Total 25-hydroxyvitamin D insufficiency and deficiency were defined as levels < 30 ng/mL (<75 nmol/L)(16, 17) and < 20 ng/mL (<50 nmol/L)(18), respectively. All means are reported with standard errors of the mean (SE) and medians with an interquartile range (IQR). Differences in descriptive statistics and frequencies were tested with Student's T-tests and Chi-squares. Two-tailed P Values ≤ 0.05 were considered significant.
Case-control associations were determined for vitamin D (insufficiency, deficiency, and absolute levels) by multinomial logistic regression analysis. Where noted, odds ratios (OR) and P Values were corrected for age, gender, body mass index (BMI) percentile, and season of sampling. All statistical tests were performed with SPSS Statistics 17.0 (SPSS Inc., Chicago, IL).
At the time of these analyses, there were 92 AA youth studied in AsthMaP. Of those, 58 (63%) were male and the mean (SE) age was 11.1 (0.4) years. The mean BMI percentile for age was 69 (3). A total of 83 out of 92 (90%) had persistent asthma by National Institutes of Health, National Asthma Education and Prevention Program (NAEPP) criteria.(19) A detailed description of measured asthma phenotypes in these cases can be found in Table 1. Notable phenotypes included a mean fractional excretion of nitric oxide (FENO) = 41.5 (4.7), mean serum immunoglobulin E (IgE) = 543 (98.6) IU/mL, and blood eosinophilia = 5.3 (0.4) %.
When compared to the cases, the control cohort (n = 21) had fewer males (38%; P = 0.05) and a lower mean age of 7 (0.3) years (P < 0.001). The mean BMI percentile of 60 (8) was not significantly different from that of the cases. (Table 1)
Of the 85 (92%) cases with blood samples available for vitamin D testing, 73 out of 85 (86%) had insufficient vitamin D levels (< 30 ng/mL), and 46 out of 85 (54%) had deficient levels (< 20 ng/mL). (Figure 1) A typical pattern of seasonal variation in vitamin D levels can be seen in Figure 2 where levels are lowest among the samples collected during the Washington, DC winter (i.e. December through February) and highest during the summer (i.e. June through August). Notably, all of the samples collected during the winter (13 out of 13) were in the insufficient range with 11 (85%) in the deficient range.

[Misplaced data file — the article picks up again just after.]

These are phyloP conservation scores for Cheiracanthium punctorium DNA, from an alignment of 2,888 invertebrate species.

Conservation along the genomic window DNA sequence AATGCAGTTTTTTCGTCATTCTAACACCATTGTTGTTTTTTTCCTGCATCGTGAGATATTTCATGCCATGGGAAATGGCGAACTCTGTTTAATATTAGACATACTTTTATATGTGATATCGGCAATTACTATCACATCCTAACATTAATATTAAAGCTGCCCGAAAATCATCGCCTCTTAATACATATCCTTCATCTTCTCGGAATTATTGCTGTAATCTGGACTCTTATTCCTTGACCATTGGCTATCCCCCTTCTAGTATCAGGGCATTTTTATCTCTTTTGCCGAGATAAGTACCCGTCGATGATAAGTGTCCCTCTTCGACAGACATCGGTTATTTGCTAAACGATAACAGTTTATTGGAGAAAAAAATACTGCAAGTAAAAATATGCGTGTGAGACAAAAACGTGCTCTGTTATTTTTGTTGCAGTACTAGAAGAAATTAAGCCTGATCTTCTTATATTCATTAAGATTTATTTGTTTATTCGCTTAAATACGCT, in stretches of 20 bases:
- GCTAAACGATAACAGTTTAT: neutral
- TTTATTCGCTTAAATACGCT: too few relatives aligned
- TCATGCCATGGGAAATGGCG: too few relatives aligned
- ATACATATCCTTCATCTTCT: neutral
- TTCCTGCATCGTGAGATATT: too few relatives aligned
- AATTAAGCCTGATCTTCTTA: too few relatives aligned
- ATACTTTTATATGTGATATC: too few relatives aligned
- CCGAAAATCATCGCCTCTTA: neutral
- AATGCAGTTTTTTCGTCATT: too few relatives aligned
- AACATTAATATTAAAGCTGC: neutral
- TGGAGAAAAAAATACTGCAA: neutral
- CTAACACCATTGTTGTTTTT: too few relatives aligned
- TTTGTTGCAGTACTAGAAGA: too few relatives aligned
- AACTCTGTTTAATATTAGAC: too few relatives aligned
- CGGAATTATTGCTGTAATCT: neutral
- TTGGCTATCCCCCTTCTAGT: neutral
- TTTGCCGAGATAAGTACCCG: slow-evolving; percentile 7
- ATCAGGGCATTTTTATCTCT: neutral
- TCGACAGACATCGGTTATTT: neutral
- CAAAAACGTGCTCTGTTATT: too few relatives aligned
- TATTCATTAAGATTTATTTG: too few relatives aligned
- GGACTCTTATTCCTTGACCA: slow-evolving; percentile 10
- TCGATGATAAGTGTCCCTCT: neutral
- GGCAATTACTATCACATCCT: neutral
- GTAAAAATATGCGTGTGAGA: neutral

After adjusting for age, gender, BMI percentile, and season of sampling, the median vitamin D level of those with asthma [18.5 (IQR: 11.3, 25.1)] was significantly lower than that of the non-asthmatic controls [40.4 (IQR: 34.6, 49.5), P = 0.002]. Further, the prevalence of vitamin D insufficiency was significantly greater among cases than controls [73 out of 85 (86%) vs. 4 out of 21 (19%), adjusted odds ratio (OR) = 41.7 (95% confidence interval (95%CI): 4.4 to 398.5)]. A similar association was observed for vitamin D deficiency: 46 out of 85 (54%) vs. 1 out of 21 (5%), adjusted OR = 19.5 (95%CI: 1.4 to 272.0). Table 2 summarizes these results.
Subgroup analysis was undertaken for all children 9 years old and younger to explore potential confounding due to the age difference between the cases and controls. There were 29 cases which met this age criterion in addition to all 21 controls. Using identical methods as in the overall analyses, the subgroup analysis results were similar to those for the overall cohort: Median vitamin D level Cases vs. Controls = 23.1 (IQR: 18.0, 26.3) vs. 40.4 (IQR: 34.6, 49.5), P = 0.026; prevalence of vitamin D insufficiency Cases vs. Controls = 24 out of 29 (83%) vs. 4 out of 21 (19%), adjusted OR = 65.2 (95%CI: 3.9 to 1089.5); vitamin D deficiency Cases vs. Controls = 10 out of 29 (35%) vs. 1 out of 21 (5%), adjusted OR = 40.9 (95%CI: 1.6 to 1058.9).
A majority of this sample of urban AA youth with persistent asthma in Washington, DC were vitamin D deficient and/or insufficient. Although vitamin D deficiency has been documented in many populations around the world regardless of sun exposure,(20, 21) we believe this is the first report of vitamin D levels in urban AA youth with asthma and the first to compare levels between groups with and without asthma.